Short Cuts: Reasons not to A) fly again, B) visit Denmark or C) watch ‘Finding Bliss’“Short Cuts” are expedient, pretension-free movie reviews. In this installment, Budgeteer editor Matthew R. Perrine tackles the startling TSA documentary “Please Remove Your Shoes,” the stays-with-you Danish film “Terribly Happy” and the ho-hum “hardcore” comedy “Finding Bliss.”
“Please Remove Your Shoes”
WHAT IT IS: Rob DelGaudio’s documentary “Please Remove Your Shoes” is a revealing look at the security flaws in America’s air travel system. One of its main focus points is the well-meaning Transportation Security Administration (TSA), which was created in response to the 9/11 attacks on America; it was designed to succeed where the airline security process overseen by the Federal Aviation Administration had failed, but a case of “too many cooks” and government red tape has hindered it from Day 1.
WHAT ONE JERK THINKS ABOUT IT: Like fellow filmmaker Michael Moore, DelGaudio is a bona fide patriot with the best intentions. Unlike that controversial storyteller, however, the man behind “Please Remove Your Shoes” sticks to the issues and doesn’t stoop to any low blows. In other words, this documentary takes a critical look at a very real issue in modern society (terrorists exploiting air travel) and delivers a startling piece of cinema. Viewers will walk away from DelGaudio’s film heated up; at worst, they’ll never want to fly again, but, erring on the side of optimism, perhaps they’ll also want to get involved and help our nation’s lawmakers see just how screwed up the TSA really is. (Speaking of lawmakers, longtime Minnesota representative Jim Oberstar gets a good chunk of screen time in this documentary, as travel issues are of grave concern to the veteran DFLer.)
WHAT YOU SHOULD DO ABOUT IT: See it any way you can. If this film doesn’t get you writing letters to your representatives in Washington, nothing will.
Learn more about “Please Remove Your Shoes” at www.pleaseremoveyourshoesmovie.com.
WHAT IT IS: An unnerving Danish thriller (with English subtitles) from director Henrik Ruben Genz. Following a nervous breakdown, Copenhagen police officer Robert Hansen (played by the superb Jakob Cedergren) is sent to a (very) small town where Coen Brothers characters would fit right in. Turns out, it was probably the last place he should’ve been sent.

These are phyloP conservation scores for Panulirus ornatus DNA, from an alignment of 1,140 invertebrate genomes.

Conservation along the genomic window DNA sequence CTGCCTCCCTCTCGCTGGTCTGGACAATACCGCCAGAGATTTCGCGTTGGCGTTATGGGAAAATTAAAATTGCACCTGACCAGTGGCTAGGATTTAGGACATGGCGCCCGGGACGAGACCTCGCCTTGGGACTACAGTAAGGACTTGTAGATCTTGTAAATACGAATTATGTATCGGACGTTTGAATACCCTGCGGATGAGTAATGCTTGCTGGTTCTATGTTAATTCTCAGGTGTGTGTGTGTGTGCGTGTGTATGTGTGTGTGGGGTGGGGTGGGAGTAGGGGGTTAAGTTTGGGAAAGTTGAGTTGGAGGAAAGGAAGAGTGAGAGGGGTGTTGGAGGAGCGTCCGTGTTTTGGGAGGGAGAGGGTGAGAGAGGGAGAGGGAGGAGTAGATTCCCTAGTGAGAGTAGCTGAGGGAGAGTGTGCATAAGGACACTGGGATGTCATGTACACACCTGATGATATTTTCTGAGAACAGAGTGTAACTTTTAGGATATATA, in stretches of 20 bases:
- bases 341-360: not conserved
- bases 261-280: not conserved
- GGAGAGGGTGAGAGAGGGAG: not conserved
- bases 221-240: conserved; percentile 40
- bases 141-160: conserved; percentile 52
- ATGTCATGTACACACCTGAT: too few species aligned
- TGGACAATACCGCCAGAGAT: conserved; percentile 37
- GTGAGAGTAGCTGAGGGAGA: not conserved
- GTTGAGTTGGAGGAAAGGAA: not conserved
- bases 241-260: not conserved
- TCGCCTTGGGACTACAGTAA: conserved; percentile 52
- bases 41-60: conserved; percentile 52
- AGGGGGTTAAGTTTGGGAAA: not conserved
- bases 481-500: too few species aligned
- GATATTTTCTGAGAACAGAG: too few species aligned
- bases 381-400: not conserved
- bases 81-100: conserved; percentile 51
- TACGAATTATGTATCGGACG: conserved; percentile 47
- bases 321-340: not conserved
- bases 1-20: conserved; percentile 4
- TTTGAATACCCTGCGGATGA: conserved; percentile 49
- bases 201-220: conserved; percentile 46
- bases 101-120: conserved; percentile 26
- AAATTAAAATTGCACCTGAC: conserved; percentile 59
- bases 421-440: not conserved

WHAT ONE JERK THINKS ABOUT IT: I was just hoping “Terribly Happy” would be a letdown — you know, so my inner teenager would be able to say how “terribly crappy” the movie was. (Bad jokes just write themselves, don’t they?) Alas, it was no letdown. In fact, many parallels exist between the storytelling abilities of director Henrik Ruben Genz and David Lynch, one of my personal favorite moviemakers. The characters are completely believable, despite the fact that you never know 100 percent what’s going on. You even come to identify with some of them, even though something very sinister is brewing in all of their respective circulatory systems. … I apologize for writing in generalities, but, frankly, this captivating film relies more on surreal atmospherics and just-plain-bizarre behavior to tell the tale of a place you will hopefully never find yourself — à la the city of Lumberton in Lynch’s 1986 masterpiece “Blue Velvet.”
WHAT YOU SHOULD DO ABOUT IT: Rent it. Unless, of course, you totally like to depart from your current place in this world on a regular basis, then you’ll definitely want to purchase this fine film — escapism is a beautiful thing.
Learn more about “Terribly Happy” at www.oscilloscope.net/shop/view_film.php?ID=18.
WHAT IT IS: A romantic comedy that takes place in perhaps the oddest of locations: a film studio that specializes in pornographic — sorry, adult entertainment — fare. Down-on-her-luck recent film school grad Jody Balaban (the always-lovely Leelee Sobieski) takes a job at Grind Productions in the hopes that she can work on her own film, a romantic tale of celibacy, at night after the XXX actors and actresses have gone home for the night. Well, she does, but she also falls in love with … oh, wait, am I giving too much away?
WHAT ONE JERK THINKS ABOUT IT: What went wrong? I get that romantic comedies are supposed to be horrible by design, but just look at the cast members whose talents were wasted here: Leelee Sobieski (“Eyes Wide Shut”), Denise Richards (“Drop Dead Gorgeous”), Kristen Johnston (“3rd Rock from the Sun”) and Minneapolis native Tim Bagley, whom you might recognize from bit parts in “Knocked Up” and “Walk Hard.” Even Jamie Kennedy, a can’t-win comedy actor many find utterly annoying, was a welcome sight during this 96-minute slow death of a film. And don’t get me started on the plot. It’s so predictable it hurts. Comedy magic is supposed to happen when the porno cast is recruited to help finish Balaban’s movie about people actually in love, but the way it just all falls into place is terribly groan-inducing. It’s sitcom writing at best. An ABC sitcom, no less.
WHAT YOU SHOULD DO ABOUT IT: Forget it. While the cast is largely enjoyable, there aren’t even enough good lines or memorable scenes to warrant a “DVR it.”
Learn more about “Finding Bliss” at www.findingblissthemovie.com.
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